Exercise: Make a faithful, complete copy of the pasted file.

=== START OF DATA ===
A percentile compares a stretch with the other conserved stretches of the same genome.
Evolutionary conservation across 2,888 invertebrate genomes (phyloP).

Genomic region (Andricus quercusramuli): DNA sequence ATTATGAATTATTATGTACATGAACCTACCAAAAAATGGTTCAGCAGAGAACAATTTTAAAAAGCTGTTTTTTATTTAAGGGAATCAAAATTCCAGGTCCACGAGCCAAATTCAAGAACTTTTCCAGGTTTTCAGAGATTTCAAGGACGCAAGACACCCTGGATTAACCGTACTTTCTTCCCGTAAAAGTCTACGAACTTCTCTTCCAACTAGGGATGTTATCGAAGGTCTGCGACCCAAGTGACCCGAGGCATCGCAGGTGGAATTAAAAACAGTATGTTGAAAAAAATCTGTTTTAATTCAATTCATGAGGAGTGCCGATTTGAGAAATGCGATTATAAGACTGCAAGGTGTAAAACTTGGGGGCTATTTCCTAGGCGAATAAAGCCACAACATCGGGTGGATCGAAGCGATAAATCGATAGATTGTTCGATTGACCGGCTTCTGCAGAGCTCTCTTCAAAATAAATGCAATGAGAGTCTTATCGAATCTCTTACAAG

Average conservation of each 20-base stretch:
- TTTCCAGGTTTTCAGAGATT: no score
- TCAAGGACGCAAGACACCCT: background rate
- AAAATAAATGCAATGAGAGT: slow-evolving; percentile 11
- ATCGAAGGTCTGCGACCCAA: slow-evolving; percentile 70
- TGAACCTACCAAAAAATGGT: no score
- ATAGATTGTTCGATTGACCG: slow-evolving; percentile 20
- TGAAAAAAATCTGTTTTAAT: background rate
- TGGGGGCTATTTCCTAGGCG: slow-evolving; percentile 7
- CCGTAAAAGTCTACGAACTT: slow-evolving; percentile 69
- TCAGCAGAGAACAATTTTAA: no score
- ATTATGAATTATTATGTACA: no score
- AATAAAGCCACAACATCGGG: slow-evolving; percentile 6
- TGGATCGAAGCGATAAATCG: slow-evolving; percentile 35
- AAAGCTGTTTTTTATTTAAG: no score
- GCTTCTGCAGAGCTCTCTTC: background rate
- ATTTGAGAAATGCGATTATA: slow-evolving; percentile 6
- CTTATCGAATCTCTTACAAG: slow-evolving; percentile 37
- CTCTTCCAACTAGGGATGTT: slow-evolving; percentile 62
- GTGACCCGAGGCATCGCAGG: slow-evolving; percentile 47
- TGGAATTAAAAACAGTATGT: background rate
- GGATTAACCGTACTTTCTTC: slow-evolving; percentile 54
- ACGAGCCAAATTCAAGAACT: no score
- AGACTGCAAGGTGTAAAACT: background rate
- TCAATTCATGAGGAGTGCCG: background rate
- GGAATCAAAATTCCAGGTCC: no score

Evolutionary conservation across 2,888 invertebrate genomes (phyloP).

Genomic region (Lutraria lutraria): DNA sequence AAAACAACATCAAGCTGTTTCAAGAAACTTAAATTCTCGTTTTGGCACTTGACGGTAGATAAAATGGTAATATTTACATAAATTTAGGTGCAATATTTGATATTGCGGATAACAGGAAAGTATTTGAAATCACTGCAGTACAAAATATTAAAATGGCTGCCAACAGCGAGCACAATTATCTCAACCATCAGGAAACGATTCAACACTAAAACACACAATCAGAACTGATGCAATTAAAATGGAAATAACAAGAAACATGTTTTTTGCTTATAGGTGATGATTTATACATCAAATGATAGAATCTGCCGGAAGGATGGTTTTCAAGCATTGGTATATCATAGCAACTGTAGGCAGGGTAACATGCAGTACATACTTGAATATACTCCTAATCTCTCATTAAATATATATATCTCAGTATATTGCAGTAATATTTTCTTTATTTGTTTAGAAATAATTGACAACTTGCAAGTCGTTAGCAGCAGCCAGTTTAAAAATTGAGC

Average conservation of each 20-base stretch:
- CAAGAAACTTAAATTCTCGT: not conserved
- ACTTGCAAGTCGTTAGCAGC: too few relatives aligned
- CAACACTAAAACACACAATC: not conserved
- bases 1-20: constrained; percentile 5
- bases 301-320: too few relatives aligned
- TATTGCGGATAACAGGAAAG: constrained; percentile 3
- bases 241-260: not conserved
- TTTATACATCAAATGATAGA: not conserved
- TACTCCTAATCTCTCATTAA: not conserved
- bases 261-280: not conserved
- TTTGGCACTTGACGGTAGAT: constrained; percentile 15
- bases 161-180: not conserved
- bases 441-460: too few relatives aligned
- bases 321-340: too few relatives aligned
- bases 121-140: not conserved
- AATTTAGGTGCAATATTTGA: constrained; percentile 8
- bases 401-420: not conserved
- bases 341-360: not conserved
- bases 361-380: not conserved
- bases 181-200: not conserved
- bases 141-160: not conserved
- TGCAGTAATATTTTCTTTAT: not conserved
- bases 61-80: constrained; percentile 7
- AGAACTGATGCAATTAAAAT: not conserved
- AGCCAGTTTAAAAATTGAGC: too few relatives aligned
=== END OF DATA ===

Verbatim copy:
A percentile compares a stretch with the other conserved stretches of the same genome.
Evolutionary conservation across 2,888 invertebrate genomes (phyloP).

Genomic region (Andricus quercusramuli): DNA sequence ATTATGAATTATTATGTACATGAACCTACCAAAAAATGGTTCAGCAGAGAACAATTTTAAAAAGCTGTTTTTTATTTAAGGGAATCAAAATTCCAGGTCCACGAGCCAAATTCAAGAACTTTTCCAGGTTTTCAGAGATTTCAAGGACGCAAGACACCCTGGATTAACCGTACTTTCTTCCCGTAAAAGTCTACGAACTTCTCTTCCAACTAGGGATGTTATCGAAGGTCTGCGACCCAAGTGACCCGAGGCATCGCAGGTGGAATTAAAAACAGTATGTTGAAAAAAATCTGTTTTAATTCAATTCATGAGGAGTGCCGATTTGAGAAATGCGATTATAAGACTGCAAGGTGTAAAACTTGGGGGCTATTTCCTAGGCGAATAAAGCCACAACATCGGGTGGATCGAAGCGATAAATCGATAGATTGTTCGATTGACCGGCTTCTGCAGAGCTCTCTTCAAAATAAATGCAATGAGAGTCTTATCGAATCTCTTACAAG

Average conservation of each 20-base stretch:
- TTTCCAGGTTTTCAGAGATT: no score
- TCAAGGACGCAAGACACCCT: background rate
- AAAATAAATGCAATGAGAGT: slow-evolving; percentile 11
- ATCGAAGGTCTGCGACCCAA: slow-evolving; percentile 70
- TGAACCTACCAAAAAATGGT: no score
- ATAGATTGTTCGATTGACCG: slow-evolving; percentile 20
- TGAAAAAAATCTGTTTTAAT: background rate
- TGGGGGCTATTTCCTAGGCG: slow-evolving; percentile 7
- CCGTAAAAGTCTACGAACTT: slow-evolving; percentile 69
- TCAGCAGAGAACAATTTTAA: no score
- ATTATGAATTATTATGTACA: no score
- AATAAAGCCACAACATCGGG: slow-evolving; percentile 6
- TGGATCGAAGCGATAAATCG: slow-evolving; percentile 35
- AAAGCTGTTTTTTATTTAAG: no score
- GCTTCTGCAGAGCTCTCTTC: background rate
- ATTTGAGAAATGCGATTATA: slow-evolving; percentile 6
- CTTATCGAATCTCTTACAAG: slow-evolving; percentile 37
- CTCTTCCAACTAGGGATGTT: slow-evolving; percentile 62
- GTGACCCGAGGCATCGCAGG: slow-evolving; percentile 47
- TGGAATTAAAAACAGTATGT: background rate
- GGATTAACCGTACTTTCTTC: slow-evolving; percentile 54
- ACGAGCCAAATTCAAGAACT: no score
- AGACTGCAAGGTGTAAAACT: background rate
- TCAATTCATGAGGAGTGCCG: background rate
- GGAATCAAAATTCCAGGTCC: no score

Evolutionary conservation across 2,888 invertebrate genomes (phyloP).

Genomic region (Lutraria lutraria): DNA sequence AAAACAACATCAAGCTGTTTCAAGAAACTTAAATTCTCGTTTTGGCACTTGACGGTAGATAAAATGGTAATATTTACATAAATTTAGGTGCAATATTTGATATTGCGGATAACAGGAAAGTATTTGAAATCACTGCAGTACAAAATATTAAAATGGCTGCCAACAGCGAGCACAATTATCTCAACCATCAGGAAACGATTCAACACTAAAACACACAATCAGAACTGATGCAATTAAAATGGAAATAACAAGAAACATGTTTTTTGCTTATAGGTGATGATTTATACATCAAATGATAGAATCTGCCGGAAGGATGGTTTTCAAGCATTGGTATATCATAGCAACTGTAGGCAGGGTAACATGCAGTACATACTTGAATATACTCCTAATCTCTCATTAAATATATATATCTCAGTATATTGCAGTAATATTTTCTTTATTTGTTTAGAAATAATTGACAACTTGCAAGTCGTTAGCAGCAGCCAGTTTAAAAATTGAGC

Average conservation of each 20-base stretch:
- CAAGAAACTTAAATTCTCGT: not conserved
- ACTTGCAAGTCGTTAGCAGC: too few relatives aligned
- CAACACTAAAACACACAATC: not conserved
- bases 1-20: constrained; percentile 5
- bases 301-320: too few relatives aligned
- TATTGCGGATAACAGGAAAG: constrained; percentile 3
- bases 241-260: not conserved
- TTTATACATCAAATGATAGA: not conserved
- TACTCCTAATCTCTCATTAA: not conserved
- bases 261-280: not conserved
- TTTGGCACTTGACGGTAGAT: constrained; percentile 15
- bases 161-180: not conserved
- bases 441-460: too few relatives aligned
- bases 321-340: too few relatives aligned
- bases 121-140: not conserved
- AATTTAGGTGCAATATTTGA: constrained; percentile 8
- bases 401-420: not conserved
- bases 341-360: not conserved
- bases 361-380: not conserved
- bases 181-200: not conserved
- bases 141-160: not conserved
- TGCAGTAATATTTTCTTTAT: not conserved
- bases 61-80: constrained; percentile 7
- AGAACTGATGCAATTAAAAT: not conserved
- AGCCAGTTTAAAAATTGAGC: too few relatives aligned